How to Raise Money With Reg D and a Private Placement

Businesses need capital to survive and to grow.  Entrepreneurs, inventors, and real estate gurus all need to learn how to raise money in order to launch their next great idea.  The challenge is that the capital market is still tight.  Money isn’t flowing from banks fast enough to meet the needs and demands that private industry has.  With this in mind raising money through Regulation D and a private placement has been an ideal solution.  In fact, more money is raised through private placement offerings than on the stock market every year.

If you are a business owner, entrepreneur, inventor, or dabble in real estate, you can use private placement to learn how to raise money you need to fund your next great idea.  Here is what you need to know.

Regulation D is an Exemption from Registration

Inside the Securities and Exchange Act of 1933 are several exemptions from registration.  Registration is required for selling shares on the open market (stock exchange).  Regulation D is the most popular of these exemptions and allows businesses to raise capital, while following the SEC guidelines, but without going through the formalized process.  This saves companies time and money, enabling even start ups to raise capital when they could never afford to register to “go public”.

Rules Withing Reg D

There are several rules that govern Reg D and you have the ability to select the one that works for your business.  These include: Rule 504, Rule 505, Rule 506 (b), and Rule 506 (c).  Each one has set guidelines regarding how much money you can raise and who is able to invest in the deal. The rules will help you on how to raise money. They also have guidelines regarding the disclosures that you have to give to investors.  Rule 504 and Rule 505 tend to be more lenient but you are capped on your capital raise, where with Rule 506 you can raise whatever you need within a 12 month period.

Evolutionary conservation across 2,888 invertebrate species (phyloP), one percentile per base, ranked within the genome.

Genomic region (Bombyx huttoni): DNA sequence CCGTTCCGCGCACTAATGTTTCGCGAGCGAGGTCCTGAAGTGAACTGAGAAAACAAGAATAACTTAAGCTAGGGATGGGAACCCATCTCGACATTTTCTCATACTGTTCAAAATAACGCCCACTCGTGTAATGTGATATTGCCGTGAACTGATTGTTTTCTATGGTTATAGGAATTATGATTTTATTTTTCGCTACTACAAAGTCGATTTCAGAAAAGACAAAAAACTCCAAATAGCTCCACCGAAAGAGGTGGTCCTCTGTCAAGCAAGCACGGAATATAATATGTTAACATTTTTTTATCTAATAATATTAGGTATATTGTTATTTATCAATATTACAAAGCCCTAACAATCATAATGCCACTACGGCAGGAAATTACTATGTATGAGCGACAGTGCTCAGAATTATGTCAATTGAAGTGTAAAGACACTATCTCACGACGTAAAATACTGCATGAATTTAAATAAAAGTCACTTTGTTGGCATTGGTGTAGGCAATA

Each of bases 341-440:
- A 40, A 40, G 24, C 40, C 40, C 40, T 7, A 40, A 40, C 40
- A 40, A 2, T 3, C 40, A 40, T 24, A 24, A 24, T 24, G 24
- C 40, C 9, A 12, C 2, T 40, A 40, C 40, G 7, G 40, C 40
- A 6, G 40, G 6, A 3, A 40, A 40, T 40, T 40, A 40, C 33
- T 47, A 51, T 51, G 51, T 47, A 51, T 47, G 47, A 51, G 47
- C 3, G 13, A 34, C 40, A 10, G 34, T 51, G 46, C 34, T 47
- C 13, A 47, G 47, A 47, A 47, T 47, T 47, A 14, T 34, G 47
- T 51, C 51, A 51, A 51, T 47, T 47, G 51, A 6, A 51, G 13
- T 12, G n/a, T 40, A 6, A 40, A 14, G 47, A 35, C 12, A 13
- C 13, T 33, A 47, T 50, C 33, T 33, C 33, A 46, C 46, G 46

Accredited Investors

Regulation D is primarily set up for companies to work with accredited investors, people that meet set income and asset standards. Accredited investors are deemed to be knowledgeable and be able to tolerate a financial loss if the investment doesn’t work out. Both Rules 504 and Rule 505 do allow for a limited number of non-accredited investors to participate but in Rule 506 the investors either need to be accredited or “sophisticated”.  Rule 506 (c) takes this one step further and only lets you accept investments from accredited investors.  When determining which rule you want to use it is important to consider who you will be accepting investments from.


You are only allowed to advertise private placements that are issued under Rule 506 (c).  That is why this particular rule has more guidelines and restrictions on who can invest.

Disclosures and Filings

You are required to complete a Form D electronically through the SEC’s EDGAR system.  Plan on a couple of weeks for this process to complete as you will need to get a couple different passwords.  This is all done online and needs to be completed within two weeks of selling your first share.  If you are using Rule 506 (c) it is important to note that you must file this before you start to advertise your offering.  If you don’t, this mistake could cost you the ability to raise capital for an entire year.

You can have a successful private offering by contacting accredited investors that are ready to invest.  You can purchase lists of accredited investors at